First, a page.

The Gay and Lesbian Equality Network has welcomed a review into the ban on gay men who engage in certain sexual contact from donating blood.
The report from the Irish Blood Transfusion Service outlines a number of alternatives on the issue, including a total removal of the ban.
The ban was introduced in the mid-1980s at a time when fear about AIDS was at it highest.
Men who had sex with another man was not allowed to donate blood.
The rule still remains today, but there have been calls for the ban to be relaxed.
A report from the Irish Blood Transfusion Service has outlined what options are open to the Department of Health on the issue.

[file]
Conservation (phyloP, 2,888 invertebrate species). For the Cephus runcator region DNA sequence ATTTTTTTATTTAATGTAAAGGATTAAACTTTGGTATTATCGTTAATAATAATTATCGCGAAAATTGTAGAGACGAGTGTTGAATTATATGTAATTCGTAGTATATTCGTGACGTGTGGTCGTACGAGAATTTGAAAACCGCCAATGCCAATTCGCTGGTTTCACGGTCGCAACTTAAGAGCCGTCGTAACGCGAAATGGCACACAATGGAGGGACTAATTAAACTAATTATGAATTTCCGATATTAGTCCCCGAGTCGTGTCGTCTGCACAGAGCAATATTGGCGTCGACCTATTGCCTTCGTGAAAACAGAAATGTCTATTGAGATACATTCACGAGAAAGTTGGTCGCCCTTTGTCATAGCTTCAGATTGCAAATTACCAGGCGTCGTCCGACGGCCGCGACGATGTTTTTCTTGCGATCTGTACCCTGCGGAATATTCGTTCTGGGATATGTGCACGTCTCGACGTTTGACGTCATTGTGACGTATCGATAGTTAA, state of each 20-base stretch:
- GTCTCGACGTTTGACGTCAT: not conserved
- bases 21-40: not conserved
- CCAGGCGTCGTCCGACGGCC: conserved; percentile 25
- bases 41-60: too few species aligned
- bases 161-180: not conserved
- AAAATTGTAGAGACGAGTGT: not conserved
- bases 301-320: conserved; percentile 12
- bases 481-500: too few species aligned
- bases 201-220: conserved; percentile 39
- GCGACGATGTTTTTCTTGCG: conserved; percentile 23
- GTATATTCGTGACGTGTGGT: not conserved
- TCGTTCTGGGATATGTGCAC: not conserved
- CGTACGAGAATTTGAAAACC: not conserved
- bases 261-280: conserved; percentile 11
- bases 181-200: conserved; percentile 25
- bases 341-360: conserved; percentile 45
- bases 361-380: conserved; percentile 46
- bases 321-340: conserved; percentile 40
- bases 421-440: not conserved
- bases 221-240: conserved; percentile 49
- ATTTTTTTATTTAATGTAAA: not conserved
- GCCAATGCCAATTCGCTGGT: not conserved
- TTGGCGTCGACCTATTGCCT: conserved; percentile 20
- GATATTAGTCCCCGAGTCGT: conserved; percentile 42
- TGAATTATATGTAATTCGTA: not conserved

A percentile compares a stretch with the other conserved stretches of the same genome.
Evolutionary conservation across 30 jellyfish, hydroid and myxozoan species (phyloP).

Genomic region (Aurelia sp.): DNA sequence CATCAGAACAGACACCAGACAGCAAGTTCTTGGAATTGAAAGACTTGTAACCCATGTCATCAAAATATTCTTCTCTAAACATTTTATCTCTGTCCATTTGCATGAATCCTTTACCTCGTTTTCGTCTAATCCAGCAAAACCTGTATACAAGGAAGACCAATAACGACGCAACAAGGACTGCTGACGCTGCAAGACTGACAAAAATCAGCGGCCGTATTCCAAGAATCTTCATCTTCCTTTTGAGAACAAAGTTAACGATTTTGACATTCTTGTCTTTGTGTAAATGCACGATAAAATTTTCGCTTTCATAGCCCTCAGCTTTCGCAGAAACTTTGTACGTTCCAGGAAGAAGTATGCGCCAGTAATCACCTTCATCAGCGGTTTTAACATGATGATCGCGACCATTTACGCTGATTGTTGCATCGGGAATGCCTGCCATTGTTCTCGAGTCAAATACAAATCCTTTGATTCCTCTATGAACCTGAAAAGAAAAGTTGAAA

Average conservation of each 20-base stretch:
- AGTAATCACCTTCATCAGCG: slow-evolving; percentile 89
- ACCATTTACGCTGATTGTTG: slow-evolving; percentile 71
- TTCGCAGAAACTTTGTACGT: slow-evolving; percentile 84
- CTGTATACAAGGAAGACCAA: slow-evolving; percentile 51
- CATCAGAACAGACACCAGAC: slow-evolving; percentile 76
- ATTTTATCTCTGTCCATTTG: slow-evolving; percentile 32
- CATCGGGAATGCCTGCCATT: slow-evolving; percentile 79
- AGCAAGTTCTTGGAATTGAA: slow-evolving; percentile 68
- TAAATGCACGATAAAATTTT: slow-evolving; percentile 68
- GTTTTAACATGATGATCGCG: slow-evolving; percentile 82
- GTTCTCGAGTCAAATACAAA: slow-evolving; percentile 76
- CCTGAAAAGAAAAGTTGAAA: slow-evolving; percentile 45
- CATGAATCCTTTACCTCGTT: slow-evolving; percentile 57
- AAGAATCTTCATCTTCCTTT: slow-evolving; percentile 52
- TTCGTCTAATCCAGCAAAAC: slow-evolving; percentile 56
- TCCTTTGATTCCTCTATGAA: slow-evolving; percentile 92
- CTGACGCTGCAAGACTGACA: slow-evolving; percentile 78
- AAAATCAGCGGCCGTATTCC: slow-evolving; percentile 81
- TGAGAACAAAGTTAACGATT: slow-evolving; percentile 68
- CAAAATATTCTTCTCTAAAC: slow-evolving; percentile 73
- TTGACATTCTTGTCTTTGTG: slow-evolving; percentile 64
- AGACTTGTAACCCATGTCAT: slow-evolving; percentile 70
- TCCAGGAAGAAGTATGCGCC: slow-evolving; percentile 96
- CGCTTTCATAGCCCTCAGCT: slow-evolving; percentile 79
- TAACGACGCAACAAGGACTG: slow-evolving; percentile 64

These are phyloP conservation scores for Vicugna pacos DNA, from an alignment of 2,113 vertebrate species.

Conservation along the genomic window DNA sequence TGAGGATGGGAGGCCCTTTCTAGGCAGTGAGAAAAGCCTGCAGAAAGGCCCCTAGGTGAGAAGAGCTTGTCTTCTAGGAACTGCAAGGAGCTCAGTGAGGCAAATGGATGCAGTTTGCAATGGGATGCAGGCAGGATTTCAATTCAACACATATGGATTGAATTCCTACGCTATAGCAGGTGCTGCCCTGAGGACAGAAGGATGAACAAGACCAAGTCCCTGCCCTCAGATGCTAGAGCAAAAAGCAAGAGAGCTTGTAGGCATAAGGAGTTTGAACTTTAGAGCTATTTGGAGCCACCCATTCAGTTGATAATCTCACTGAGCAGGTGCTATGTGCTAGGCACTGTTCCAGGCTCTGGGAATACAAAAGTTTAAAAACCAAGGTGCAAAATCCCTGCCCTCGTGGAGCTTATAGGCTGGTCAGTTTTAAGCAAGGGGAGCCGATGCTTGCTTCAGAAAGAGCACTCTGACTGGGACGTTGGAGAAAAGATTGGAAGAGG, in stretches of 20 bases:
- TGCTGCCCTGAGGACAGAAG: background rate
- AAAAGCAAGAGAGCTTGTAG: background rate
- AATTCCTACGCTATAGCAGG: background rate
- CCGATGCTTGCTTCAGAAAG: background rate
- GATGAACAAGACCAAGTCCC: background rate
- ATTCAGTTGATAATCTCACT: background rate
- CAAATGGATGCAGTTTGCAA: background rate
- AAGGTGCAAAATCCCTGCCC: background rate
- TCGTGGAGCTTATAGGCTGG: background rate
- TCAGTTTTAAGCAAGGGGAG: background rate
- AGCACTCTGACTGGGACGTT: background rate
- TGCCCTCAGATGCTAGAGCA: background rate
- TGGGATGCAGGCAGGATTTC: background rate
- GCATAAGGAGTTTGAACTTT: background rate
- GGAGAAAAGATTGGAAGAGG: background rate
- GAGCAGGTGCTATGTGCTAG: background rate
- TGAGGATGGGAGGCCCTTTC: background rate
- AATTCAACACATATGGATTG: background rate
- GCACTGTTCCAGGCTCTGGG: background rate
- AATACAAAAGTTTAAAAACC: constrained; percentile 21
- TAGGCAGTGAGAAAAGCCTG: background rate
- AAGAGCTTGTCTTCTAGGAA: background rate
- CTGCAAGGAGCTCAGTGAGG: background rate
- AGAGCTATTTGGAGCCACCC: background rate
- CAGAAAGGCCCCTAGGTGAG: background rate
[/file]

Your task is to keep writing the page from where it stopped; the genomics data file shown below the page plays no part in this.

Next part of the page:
The report which has not yet been published but seen by RTÉ News says that the ban: "causes condiserable offence to some in society... It is seen to stigmatise a group who are emerging from many centuries ... of official ignorance."
The report said: "it is generally considered reasonable to curtail some activities of some individuals where matters of public safety are involved"
Three options were assessed in the report whether or not to remove the ban.
If the ban should be left in place or the introduction of a deferral period where a gay man could donate blood if he had not engaged in certain sexual contact in the last year of a 5 year period.
Those leading the campaign to have the rules changed, have welcomed the report, saying it represented real progress